Tick removal: Spot’s First Tick:

Tick removed head and all
Tick removed head and all

This is the very first tick either myself or one of my animals has acquired in Southern Victoria – even though I hunted with hounds here for over thirty years and have owned as many as a dozen and a half dogs at a time. I used to see tiny ticks infecting the ears of Bluetongue lizards probably causing the deafness which results in their suffering from so many road casualties. It is possible to tediously remove them – an operation the lizards do not appreciate – but I have long since given up on it: in no time they find some more anyway.

Spot acquired this particular tick West of Yinnar yesterday (31/08/2015) when he was trying out his handsome new raincoat (http://www.theultralighthiker.com/tyvek-jack-russell-rain-coat-13-grams/). I can report I have discovered yet another reason for preferring methylated spirits as a hiking fuel. After dousing the parasite liberally with it (from a teaspoon), and waiting about a minute, it was easy to pull the dead tick out complete with its head (as you can see) leaving nothing to cause an infection or irritation. I used a fine pair of tweezers gripping it just above its head. Easier than pulling a tooth! I have no idea whether it is a paralysis tick (probably not – but apparently they have been discovered this far South, so Watch Out!) You do have to be careful to check your pets for the blighters as they can cause death!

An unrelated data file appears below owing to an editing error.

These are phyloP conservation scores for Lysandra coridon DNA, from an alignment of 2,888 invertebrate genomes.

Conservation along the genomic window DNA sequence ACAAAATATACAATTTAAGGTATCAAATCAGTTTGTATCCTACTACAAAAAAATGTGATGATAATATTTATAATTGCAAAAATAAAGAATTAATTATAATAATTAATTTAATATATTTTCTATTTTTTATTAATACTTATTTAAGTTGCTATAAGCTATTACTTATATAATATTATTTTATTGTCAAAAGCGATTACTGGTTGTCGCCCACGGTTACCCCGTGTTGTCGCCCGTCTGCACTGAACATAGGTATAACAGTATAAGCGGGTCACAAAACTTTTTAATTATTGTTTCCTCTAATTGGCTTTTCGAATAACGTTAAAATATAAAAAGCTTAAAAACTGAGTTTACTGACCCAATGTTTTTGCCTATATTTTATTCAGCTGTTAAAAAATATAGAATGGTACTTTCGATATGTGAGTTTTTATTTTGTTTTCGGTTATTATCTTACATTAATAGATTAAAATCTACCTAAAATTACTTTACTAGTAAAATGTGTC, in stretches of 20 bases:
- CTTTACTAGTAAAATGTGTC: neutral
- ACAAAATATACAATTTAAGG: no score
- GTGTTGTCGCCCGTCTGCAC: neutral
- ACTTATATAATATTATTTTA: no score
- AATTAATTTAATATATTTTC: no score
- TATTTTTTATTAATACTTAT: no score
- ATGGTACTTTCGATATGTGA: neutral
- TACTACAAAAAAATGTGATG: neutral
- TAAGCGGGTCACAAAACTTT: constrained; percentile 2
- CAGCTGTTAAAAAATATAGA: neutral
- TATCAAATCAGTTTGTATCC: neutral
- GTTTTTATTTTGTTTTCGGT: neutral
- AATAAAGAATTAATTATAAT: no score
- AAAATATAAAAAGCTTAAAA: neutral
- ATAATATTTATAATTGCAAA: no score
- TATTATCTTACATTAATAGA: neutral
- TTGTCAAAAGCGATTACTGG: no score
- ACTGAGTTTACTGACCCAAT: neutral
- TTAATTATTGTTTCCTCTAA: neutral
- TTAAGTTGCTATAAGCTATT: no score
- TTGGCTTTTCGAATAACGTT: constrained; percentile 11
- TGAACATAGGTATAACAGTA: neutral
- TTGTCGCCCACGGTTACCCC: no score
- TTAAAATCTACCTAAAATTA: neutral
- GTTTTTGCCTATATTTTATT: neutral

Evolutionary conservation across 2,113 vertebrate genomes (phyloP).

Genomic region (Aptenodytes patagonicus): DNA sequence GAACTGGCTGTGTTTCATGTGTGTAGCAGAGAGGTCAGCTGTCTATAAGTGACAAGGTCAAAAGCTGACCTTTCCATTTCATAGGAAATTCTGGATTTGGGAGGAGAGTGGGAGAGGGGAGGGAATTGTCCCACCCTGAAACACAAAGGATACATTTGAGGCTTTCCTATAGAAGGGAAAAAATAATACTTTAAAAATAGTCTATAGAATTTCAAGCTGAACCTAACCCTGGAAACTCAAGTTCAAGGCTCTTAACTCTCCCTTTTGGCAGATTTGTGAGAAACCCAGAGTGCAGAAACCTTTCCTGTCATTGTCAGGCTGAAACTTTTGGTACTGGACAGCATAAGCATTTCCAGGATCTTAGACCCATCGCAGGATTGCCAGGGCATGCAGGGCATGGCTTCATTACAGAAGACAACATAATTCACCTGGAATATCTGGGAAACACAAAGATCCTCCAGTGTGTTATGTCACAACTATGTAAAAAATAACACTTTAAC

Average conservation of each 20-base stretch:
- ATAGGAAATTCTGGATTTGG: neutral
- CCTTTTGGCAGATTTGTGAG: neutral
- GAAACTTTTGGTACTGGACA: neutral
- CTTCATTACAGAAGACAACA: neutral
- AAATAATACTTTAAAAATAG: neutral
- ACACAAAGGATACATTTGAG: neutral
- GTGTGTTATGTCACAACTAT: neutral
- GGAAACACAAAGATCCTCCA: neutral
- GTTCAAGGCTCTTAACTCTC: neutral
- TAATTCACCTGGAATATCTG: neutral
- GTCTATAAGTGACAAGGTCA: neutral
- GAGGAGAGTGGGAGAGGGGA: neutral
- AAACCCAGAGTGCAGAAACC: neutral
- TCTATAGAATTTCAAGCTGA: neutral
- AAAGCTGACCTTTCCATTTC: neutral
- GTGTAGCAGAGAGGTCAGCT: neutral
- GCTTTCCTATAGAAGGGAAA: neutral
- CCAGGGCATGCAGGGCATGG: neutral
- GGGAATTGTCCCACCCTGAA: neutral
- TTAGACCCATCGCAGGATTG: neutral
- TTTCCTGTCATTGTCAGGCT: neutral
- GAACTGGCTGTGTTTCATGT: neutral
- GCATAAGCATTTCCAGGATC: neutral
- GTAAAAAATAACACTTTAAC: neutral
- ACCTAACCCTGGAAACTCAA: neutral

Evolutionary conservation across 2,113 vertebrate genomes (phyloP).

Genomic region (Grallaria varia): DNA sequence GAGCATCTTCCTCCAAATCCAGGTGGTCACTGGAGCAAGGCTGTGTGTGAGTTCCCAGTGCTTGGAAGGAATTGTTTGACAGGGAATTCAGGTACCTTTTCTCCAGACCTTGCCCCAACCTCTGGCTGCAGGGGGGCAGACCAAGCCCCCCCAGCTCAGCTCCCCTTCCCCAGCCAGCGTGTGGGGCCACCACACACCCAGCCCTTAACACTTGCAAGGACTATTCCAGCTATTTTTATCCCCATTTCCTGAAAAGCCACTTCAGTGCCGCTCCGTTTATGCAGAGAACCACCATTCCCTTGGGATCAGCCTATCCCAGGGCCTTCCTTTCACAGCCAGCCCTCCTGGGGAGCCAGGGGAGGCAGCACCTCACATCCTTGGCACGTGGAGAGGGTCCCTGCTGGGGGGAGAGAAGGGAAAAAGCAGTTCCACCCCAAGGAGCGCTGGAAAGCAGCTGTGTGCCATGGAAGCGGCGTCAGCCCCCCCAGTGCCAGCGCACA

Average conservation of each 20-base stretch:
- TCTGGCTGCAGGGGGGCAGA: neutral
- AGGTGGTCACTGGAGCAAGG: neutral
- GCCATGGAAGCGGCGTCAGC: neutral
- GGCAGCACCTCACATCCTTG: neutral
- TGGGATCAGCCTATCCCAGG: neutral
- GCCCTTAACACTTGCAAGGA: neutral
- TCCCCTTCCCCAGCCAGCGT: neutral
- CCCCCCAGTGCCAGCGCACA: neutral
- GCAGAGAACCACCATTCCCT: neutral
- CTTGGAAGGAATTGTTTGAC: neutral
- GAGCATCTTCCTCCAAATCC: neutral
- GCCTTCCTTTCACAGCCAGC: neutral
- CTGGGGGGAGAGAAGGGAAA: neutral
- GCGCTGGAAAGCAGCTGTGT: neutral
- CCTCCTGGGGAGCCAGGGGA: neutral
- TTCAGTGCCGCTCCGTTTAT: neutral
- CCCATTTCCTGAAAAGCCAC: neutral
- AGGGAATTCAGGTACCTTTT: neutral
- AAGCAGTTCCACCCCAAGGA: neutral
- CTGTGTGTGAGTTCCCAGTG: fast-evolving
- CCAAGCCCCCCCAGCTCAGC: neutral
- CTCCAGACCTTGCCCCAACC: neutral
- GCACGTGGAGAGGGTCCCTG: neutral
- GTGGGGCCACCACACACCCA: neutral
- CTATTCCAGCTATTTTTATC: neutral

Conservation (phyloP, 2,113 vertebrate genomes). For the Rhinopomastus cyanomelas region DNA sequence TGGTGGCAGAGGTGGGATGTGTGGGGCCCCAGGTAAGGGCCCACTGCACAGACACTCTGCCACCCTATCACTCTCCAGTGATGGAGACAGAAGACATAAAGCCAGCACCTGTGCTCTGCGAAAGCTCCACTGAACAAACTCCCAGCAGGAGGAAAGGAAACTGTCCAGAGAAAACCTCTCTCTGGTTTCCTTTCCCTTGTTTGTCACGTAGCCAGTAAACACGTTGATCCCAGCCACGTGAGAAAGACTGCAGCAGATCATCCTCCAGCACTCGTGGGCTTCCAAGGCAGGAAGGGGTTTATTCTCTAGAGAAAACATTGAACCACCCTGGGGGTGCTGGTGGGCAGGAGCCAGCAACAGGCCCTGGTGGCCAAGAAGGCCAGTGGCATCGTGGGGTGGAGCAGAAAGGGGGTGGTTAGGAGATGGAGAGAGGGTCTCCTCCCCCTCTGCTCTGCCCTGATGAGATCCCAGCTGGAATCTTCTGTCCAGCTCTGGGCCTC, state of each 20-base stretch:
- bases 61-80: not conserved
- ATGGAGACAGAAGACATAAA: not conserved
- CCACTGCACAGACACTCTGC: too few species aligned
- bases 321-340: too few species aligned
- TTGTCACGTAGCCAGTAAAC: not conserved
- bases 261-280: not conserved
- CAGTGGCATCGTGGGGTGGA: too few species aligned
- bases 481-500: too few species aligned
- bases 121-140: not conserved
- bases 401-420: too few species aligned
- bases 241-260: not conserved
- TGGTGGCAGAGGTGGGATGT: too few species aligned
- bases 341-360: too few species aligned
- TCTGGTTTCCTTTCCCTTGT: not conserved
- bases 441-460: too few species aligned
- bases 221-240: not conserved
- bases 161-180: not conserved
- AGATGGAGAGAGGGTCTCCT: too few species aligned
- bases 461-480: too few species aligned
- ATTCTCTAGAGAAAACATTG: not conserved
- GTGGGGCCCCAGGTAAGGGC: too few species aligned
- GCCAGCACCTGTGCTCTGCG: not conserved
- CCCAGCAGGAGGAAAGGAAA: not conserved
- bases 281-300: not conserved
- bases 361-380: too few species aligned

A better alternative to metho is if you have some ‘mectin’ type insecticide about the house. Something with Permethrin in it preferably. You would use a small syringe or eye dropper to put 2=3 drops of neat insecticide directly on the tick. It will cause it to let go within a few seconds when you can easily remove it with tweezers without breaking off the head (which if left in the dog often causes a nasty infection and scarring). Wipe it off then wash the area down with water after you have removed the tick.

In the US ticks have been implicated in the spread of Lyme Disease (a real nasty, previously mostly an occupational hazard to rat-catchers!), so apart from the fact that they will create a very nasty itchy spot, and maybe an infection, it is important to get them out (particularly of yourself) as quickly and safely as possible. The meths is also a good antiseptic and fuel when hiking.

Since i wrote this post, recently I have had two ticks on our oldest Jack Russell, Tiny (17!) which made her quite sick. The vet confirmed by microscopic examination that they were paralysis ticks – but they were acquired here in Southern Victoria, so be warned. A monthly treatment with eg Nexguard will keep them free of ticks, fleas and worms. This may be becoming essential pet care now.

8 thoughts on “Tick removal: Spot’s First Tick:”

  1. hi
    Just found your blog and am finding it extremely interesting
    I give my GWP a monthly dose for worms and ticks are they still at risk even after being given a dose

    1. Yes, but I always have some meths with me in the bush, whereas I don’t always carry the Permethrin which I also recommend. At least it allows you to get them out whole.